Are you selling or making lots of pieces now?
Everything is a stepping stone. Everything is happening really fast. I feel like I’m really lucky to have started at this level I’m at now, and I can only go up from here. I’m really excited to see what the future holds. The response I’m getting is crazy. I built an office desk for a Ford dealership, and that turned into more sales of the office desk. It is one of the biggest and most popular pieces. I just built a new model called the “High Roller” that is accompanied with one of the office desks, and it was sold to an art gallery in Las Vegas. It is inside an art gallery at the Venetian Hotel, in the Grand Canal shops. My mind is blown.
Has welding ramps on the side of the road in Mexico helped you in this endeavor? Now you’re selling things at art galleries in Vegas!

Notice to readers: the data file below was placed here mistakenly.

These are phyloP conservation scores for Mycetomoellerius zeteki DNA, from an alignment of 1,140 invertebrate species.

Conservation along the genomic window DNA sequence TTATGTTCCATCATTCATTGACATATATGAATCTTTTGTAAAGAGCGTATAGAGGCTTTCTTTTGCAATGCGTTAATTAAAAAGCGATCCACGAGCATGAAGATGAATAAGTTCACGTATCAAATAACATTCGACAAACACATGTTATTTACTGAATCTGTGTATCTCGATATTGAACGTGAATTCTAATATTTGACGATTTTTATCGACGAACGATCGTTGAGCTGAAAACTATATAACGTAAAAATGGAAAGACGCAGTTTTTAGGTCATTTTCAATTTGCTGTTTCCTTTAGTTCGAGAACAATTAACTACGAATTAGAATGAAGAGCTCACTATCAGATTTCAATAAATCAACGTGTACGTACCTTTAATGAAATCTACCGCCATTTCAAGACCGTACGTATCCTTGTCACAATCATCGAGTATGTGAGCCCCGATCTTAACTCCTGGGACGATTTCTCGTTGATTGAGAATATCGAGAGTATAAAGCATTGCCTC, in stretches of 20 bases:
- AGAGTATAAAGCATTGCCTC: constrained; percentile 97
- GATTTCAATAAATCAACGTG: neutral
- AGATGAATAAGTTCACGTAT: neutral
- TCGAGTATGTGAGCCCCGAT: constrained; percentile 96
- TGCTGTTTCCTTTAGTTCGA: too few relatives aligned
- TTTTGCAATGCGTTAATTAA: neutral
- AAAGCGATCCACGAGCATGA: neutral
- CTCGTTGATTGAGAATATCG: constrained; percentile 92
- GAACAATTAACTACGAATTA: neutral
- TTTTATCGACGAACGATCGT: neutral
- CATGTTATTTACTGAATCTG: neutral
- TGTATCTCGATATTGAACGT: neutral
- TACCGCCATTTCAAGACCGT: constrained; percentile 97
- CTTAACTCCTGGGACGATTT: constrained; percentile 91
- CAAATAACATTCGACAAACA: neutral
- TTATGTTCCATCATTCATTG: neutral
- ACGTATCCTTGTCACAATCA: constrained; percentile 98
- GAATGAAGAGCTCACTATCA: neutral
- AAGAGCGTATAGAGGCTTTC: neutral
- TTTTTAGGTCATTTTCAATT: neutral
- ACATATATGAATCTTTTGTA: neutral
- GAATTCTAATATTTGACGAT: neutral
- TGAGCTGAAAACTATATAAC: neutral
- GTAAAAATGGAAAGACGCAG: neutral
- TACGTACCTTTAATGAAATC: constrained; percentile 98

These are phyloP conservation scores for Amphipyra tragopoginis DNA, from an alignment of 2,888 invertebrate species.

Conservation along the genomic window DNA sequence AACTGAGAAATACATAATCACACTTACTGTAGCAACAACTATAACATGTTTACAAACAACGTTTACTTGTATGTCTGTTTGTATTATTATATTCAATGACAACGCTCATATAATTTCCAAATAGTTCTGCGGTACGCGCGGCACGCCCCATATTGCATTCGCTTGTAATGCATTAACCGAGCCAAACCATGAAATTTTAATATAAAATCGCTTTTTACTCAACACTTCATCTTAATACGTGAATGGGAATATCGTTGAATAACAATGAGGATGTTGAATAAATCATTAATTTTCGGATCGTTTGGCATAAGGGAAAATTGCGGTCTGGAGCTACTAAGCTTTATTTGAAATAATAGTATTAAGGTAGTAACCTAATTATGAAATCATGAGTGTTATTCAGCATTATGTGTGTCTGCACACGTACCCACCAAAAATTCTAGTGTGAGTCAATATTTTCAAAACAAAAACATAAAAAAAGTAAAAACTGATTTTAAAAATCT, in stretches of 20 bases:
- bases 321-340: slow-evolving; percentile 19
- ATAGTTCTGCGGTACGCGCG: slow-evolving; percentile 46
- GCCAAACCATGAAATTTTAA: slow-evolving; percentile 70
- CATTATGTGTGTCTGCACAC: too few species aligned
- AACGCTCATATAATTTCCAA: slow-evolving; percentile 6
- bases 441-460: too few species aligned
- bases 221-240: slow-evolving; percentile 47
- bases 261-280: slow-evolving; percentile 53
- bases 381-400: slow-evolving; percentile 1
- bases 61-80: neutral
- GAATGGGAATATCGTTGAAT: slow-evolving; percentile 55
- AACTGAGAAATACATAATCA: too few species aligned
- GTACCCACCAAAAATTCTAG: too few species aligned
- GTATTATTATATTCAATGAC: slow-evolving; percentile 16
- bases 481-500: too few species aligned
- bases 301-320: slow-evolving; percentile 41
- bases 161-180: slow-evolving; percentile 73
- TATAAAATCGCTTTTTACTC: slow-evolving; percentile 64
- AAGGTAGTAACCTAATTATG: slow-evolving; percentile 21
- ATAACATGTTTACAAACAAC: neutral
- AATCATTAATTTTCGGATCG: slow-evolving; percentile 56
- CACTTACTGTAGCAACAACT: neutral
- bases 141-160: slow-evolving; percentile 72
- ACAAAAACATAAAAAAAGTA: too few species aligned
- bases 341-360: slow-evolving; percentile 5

I don’t believe it. When I go there and see them and am in the Venetian, I’ll believe it. Until then it’s all just emails and phone calls. It’s wild.
I saw a few pieces where you incorporated wood. Is this something you will continue?
I worked with wood for a while. Right now, the only wood I’m working with is whiskey barrels, making them into tables. Oddly, my shop is small, and wood makes lots of dust, so I don’t like it. I want to focus mainly on the metal for now. And later when I have a big shop I’ll dedicate an area for wood.
How did freestyle help in all of this?
The roots of motocross helped with exposure, because I had a small 1,500-person following. But all of this came from years of watching my family’s construction company build whatever they needed from whatever they had. My family moves houses for a living, and if they need something, you can’t go to the house-moving store. You have to build it. And from watching my family create is where I got this inspiration. My imagination is crazy. I see visions and I make them happen.
Check out Shawn Connors Designs to see more of Shawn’s work. And come back next week for more from Micah!